Print’s not dead…yet.

We were on our way back to Abu Dhabi when we had a stopover in Jumeirah Lake Towers for a late lunch/early dinner. The restaurant we decided to dine in specialized in international cuisine at a fair price. The group just came from a long two-day conference in Dubai and I wanted to rush home.

Exhausted and hungry, I thought of finishing my meal fast. Then, like a mirage in the middle of a desert, a shelf of old pocket books zoomed in and greeted me from afar – in the corner close to the restaurant’s bar. That familiar feeling of forgotten excitement was brought back to life within me, so I hurried to the shelf and immediately spotted a Stephen King horror novel, with which, to make the long story short, I had been enjoying reading up until we settled our bill.

Books and printed materials have been my weakness eversince. Back in my student years, I would frequent the library and grab a good book to read. After a gruelling week of exams, I would reward myself with a Nancy Drew, a Danielle Steele or a Mark Twain especially when I knew I performed well in my exams. The scent of old books in paperback from a library appeals to me more than that of new unread ones from a bookstore.

As a mass communication student I was not a typical talkative, sociable type. The only thing I wanted was to hone my writing skill, hence my strong interest in the course. When a professor asked me which field I wanted to pursue after graduation, he was dismayed to learn I would want to be a print journalist, a writer for a newspaper or a magazine – contrary to where most of the female masscomm students laid their eyes upon: TV broadcasting.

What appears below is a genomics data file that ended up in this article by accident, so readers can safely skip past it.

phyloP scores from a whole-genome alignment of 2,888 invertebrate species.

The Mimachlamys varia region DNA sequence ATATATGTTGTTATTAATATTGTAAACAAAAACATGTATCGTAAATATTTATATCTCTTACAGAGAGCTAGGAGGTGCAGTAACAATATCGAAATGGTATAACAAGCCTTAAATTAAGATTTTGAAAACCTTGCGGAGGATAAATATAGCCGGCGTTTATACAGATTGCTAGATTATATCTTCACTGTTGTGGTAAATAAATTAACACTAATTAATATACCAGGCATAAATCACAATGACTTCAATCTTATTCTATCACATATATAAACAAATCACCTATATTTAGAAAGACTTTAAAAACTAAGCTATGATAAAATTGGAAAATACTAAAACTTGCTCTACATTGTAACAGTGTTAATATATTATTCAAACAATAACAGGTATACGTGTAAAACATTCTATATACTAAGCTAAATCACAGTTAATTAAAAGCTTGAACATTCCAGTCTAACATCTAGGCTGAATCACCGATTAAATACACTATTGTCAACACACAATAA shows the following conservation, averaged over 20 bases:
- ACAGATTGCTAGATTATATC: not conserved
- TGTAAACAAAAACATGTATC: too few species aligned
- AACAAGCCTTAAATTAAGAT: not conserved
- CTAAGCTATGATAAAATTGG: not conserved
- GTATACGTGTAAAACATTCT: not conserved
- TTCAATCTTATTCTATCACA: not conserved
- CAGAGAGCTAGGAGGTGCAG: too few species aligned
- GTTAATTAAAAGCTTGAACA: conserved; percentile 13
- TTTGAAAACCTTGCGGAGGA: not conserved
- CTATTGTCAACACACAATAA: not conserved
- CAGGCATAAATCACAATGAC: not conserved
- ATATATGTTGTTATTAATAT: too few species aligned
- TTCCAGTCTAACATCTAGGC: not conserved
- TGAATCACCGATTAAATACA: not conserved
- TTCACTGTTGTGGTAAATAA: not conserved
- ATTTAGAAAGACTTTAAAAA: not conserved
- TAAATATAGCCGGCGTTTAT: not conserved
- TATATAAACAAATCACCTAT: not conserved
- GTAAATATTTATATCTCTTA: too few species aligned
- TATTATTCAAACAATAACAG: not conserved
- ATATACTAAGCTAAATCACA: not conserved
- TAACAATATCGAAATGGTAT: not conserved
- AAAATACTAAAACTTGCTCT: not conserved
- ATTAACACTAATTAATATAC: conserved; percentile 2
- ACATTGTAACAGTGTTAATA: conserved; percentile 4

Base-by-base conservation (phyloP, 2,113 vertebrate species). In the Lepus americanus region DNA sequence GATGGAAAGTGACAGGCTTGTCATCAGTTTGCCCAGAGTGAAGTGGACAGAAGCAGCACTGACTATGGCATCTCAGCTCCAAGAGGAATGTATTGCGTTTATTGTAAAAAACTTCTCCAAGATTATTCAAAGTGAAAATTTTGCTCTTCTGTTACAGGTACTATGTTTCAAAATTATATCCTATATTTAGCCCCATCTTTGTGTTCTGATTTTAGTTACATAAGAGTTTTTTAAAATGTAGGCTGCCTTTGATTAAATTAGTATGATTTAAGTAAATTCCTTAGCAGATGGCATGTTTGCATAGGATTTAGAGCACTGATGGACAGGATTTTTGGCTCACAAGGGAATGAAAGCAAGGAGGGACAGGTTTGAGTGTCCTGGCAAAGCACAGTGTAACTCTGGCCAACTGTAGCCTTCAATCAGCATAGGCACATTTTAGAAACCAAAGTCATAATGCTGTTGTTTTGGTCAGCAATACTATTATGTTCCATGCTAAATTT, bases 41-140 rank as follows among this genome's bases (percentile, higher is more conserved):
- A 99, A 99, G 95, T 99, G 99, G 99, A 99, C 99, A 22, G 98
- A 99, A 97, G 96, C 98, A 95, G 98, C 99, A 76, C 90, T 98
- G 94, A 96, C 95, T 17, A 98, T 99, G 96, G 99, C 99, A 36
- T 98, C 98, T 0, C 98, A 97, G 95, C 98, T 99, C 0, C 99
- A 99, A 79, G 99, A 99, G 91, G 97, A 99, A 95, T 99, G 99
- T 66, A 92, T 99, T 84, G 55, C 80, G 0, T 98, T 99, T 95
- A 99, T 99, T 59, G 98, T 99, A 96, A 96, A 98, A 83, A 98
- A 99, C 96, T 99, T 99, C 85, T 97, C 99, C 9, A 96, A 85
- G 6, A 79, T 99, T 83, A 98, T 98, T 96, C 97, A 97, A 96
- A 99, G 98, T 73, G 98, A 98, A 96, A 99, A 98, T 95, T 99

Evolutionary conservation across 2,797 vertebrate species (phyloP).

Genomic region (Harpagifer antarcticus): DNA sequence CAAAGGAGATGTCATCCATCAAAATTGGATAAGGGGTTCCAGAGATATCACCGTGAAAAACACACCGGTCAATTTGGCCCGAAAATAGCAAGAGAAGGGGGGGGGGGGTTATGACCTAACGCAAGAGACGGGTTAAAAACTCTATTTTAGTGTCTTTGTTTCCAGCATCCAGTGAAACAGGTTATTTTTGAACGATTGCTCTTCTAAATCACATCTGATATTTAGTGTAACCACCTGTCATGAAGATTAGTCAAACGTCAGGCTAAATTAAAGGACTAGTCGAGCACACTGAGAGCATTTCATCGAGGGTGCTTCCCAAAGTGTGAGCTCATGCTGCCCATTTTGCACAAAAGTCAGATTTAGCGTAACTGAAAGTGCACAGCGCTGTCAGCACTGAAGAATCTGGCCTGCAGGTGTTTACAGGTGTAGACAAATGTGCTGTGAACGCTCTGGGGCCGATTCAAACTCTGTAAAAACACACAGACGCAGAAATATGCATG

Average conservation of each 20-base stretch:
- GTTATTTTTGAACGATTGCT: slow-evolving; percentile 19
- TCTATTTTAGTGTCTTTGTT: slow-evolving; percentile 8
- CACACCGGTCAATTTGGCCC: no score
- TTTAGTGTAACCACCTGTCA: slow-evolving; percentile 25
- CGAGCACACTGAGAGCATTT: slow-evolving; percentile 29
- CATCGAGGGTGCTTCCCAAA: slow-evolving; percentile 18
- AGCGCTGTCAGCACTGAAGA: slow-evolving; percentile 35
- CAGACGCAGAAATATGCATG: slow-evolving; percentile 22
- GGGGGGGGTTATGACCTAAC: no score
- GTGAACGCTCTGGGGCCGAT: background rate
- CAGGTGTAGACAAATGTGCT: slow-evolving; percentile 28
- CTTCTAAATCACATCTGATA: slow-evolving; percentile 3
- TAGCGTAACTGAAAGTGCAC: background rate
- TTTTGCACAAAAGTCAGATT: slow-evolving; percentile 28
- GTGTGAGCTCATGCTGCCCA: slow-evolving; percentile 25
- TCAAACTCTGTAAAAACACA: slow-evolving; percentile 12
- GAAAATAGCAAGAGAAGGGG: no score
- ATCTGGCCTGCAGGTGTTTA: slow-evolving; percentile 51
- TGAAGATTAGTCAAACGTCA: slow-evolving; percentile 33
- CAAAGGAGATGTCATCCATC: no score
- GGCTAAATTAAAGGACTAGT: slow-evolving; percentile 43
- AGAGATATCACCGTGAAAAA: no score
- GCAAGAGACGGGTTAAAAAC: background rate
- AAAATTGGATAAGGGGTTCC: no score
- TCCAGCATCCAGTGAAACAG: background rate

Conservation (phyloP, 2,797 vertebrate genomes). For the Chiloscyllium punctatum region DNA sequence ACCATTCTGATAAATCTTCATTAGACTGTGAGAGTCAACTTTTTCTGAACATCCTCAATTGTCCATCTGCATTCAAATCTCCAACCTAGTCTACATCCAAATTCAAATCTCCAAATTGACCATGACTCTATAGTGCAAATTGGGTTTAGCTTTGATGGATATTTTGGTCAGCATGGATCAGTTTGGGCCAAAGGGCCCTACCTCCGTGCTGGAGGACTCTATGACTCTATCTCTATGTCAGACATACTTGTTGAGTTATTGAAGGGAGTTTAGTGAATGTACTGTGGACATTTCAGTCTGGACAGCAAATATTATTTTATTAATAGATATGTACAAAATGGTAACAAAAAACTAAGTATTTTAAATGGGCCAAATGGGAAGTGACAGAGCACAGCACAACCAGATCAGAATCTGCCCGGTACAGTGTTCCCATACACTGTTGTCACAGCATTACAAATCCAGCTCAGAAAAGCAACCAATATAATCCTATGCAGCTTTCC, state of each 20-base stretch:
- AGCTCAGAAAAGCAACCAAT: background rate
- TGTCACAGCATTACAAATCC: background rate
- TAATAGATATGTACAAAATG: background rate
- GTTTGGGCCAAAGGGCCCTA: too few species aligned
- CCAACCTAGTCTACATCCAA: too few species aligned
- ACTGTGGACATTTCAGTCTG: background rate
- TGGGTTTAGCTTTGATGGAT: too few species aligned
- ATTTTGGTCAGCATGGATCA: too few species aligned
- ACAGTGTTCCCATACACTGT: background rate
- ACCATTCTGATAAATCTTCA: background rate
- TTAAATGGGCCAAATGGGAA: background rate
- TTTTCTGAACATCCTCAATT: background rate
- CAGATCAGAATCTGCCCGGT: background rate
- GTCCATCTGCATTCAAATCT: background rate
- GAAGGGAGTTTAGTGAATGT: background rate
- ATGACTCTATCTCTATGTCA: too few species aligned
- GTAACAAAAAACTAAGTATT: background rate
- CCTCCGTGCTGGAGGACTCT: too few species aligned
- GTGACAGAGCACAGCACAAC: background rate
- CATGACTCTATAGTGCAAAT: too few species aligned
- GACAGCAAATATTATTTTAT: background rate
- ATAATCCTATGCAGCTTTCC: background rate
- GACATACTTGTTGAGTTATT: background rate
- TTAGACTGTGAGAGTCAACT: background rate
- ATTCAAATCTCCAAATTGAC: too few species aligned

This was back in the days when Friendster was a student thing, Facebook was somewhere in the making, the term ‘social media’ was unheard of, and the one-way mainstream mass media (print, TV, radio) was still the mainstream. Just until social media dared to claim the spotlight and we imagine it say, “Step aside, mainstream! We’re so cool we’re gonna be the next mainstream!”

The coming of age of the millenial babies (now 35 years and below) has now allowed them to run, if not dominate, the world’s activities. Bringing a distinct character of wanting to be heard (without becoming a journalist by profession), they have brought with them the need of a two-way mass medium, thus social media was not only brought to life, but also has become an unprecedentedly huge part of every interpersonal activity we know today. 

To prove its dominant existence, here’s a list of what I believe are objectively true (feel free to come up with your own list):

1. Giant broadcasting networks have long adapted the use and incorporation of social media to reach more audience and encourage interaction.

2. Print media have also long accepted the fact that there is a necessity to produce an electronic version of their printed editions, hence the imperative creation of online dailies, magazines, etc which encourage interaction.

3. Information of any kind has never been provided and obtained this swift.

4. The list of public influencers has become longer, having to include not only celebrities, politicians, mass media personalities, but also regular individuals who take to social media and enjoy a bulk of followers.

5. Marketing plans of companies, big and small alike, incorporate the use of social media not only to reach the ‘millenial’ market, but also to cater to their need of one-to-one marketing strategy in real time.

In this digital world when individuals go online to virtually socialize and make things happen conveniently faster than ever, I refuse to ‘stay connected’ 24/7. I still prefer the good old ‘rustic’ way of enjoying a printed book to read. Print’ s not dead, not dying. At least not yet.

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